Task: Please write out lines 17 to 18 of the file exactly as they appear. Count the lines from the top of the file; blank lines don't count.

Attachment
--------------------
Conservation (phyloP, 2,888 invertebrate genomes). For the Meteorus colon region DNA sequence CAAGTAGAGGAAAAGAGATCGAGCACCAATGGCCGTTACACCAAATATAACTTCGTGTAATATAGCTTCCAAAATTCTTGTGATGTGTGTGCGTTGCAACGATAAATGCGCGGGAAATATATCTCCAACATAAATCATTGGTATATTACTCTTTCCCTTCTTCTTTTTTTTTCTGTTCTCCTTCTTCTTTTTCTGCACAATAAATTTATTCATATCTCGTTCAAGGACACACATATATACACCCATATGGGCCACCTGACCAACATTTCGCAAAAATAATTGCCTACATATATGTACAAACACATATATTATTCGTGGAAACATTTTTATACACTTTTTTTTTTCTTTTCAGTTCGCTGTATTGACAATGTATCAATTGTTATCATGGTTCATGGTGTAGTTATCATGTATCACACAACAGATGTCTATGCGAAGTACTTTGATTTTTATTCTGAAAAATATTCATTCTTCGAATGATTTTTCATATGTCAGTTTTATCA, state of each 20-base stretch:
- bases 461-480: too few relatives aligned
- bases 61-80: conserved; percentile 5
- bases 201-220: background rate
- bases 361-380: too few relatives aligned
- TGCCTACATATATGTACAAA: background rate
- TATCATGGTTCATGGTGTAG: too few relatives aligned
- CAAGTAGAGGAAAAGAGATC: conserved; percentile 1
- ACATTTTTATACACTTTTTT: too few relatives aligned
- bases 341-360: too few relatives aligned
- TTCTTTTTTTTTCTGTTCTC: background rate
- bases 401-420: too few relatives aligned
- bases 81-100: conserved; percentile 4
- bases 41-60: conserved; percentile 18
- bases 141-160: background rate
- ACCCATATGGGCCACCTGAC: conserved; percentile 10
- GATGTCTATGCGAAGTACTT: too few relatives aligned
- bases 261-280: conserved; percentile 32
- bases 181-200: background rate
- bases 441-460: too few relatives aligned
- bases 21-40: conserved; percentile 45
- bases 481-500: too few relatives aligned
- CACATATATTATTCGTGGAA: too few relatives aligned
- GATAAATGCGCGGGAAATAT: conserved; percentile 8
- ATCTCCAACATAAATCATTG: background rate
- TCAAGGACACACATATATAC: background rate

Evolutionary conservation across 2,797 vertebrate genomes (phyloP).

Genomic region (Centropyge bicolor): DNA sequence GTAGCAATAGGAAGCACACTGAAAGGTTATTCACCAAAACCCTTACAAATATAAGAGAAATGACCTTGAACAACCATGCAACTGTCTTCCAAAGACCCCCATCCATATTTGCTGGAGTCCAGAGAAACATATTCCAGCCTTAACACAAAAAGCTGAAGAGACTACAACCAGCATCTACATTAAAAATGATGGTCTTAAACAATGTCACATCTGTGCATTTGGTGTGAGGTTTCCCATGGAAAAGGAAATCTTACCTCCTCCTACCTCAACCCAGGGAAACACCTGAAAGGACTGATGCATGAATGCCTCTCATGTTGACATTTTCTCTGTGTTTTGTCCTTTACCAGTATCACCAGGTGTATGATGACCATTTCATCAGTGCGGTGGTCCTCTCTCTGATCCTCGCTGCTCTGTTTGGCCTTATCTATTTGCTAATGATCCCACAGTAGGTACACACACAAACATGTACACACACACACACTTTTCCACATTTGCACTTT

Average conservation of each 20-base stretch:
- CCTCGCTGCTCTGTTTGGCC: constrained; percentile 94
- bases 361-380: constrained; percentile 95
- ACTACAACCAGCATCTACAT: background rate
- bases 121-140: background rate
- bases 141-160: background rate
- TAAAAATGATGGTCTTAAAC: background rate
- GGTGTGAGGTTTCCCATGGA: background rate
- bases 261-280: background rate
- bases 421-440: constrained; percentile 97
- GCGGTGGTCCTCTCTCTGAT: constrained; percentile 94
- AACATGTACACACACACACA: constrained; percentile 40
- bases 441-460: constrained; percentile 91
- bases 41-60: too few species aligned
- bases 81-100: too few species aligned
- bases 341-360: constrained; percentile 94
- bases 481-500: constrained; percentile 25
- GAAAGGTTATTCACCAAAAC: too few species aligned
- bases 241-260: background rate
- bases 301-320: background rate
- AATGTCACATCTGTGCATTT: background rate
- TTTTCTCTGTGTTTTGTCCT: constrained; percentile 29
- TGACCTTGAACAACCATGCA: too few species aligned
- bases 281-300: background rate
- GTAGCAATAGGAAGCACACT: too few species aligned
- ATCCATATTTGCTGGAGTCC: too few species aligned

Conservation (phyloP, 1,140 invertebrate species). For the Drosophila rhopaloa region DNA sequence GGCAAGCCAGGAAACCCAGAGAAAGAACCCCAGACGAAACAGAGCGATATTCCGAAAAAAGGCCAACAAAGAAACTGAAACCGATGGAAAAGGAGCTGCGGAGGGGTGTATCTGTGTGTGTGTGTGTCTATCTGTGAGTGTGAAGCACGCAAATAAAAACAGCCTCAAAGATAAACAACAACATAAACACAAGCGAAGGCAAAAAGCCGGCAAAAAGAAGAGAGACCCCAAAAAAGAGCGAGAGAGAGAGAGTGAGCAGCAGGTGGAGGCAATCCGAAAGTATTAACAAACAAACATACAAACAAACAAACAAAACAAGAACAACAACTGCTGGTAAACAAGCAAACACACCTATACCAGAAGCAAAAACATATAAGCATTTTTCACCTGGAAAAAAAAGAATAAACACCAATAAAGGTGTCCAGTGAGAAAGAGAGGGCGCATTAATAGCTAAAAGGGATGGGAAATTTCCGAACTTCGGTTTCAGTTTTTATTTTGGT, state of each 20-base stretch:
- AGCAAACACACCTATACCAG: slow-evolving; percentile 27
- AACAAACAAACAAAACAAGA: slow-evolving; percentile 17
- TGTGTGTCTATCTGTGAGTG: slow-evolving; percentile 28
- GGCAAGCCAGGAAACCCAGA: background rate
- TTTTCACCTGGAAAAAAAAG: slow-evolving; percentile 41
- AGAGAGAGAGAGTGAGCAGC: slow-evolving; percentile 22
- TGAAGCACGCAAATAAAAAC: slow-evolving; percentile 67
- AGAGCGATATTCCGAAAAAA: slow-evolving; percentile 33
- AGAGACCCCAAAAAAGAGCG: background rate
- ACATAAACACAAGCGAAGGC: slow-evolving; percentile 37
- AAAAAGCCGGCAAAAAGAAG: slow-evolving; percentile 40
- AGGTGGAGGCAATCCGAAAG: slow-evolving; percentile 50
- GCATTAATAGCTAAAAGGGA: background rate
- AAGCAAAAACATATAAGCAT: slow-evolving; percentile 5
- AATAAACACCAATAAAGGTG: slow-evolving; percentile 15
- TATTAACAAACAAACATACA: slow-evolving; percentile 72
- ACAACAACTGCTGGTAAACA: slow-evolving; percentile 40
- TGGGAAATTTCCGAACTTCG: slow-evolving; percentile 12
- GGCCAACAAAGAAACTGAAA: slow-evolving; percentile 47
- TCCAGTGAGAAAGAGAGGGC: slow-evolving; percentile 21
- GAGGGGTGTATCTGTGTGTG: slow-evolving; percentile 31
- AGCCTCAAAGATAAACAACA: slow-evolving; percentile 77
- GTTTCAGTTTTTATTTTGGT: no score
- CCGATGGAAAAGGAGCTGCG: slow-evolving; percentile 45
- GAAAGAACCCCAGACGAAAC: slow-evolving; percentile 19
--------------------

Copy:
- GATGTCTATGCGAAGTACTT: too few relatives aligned
- bases 261-280: conserved; percentile 32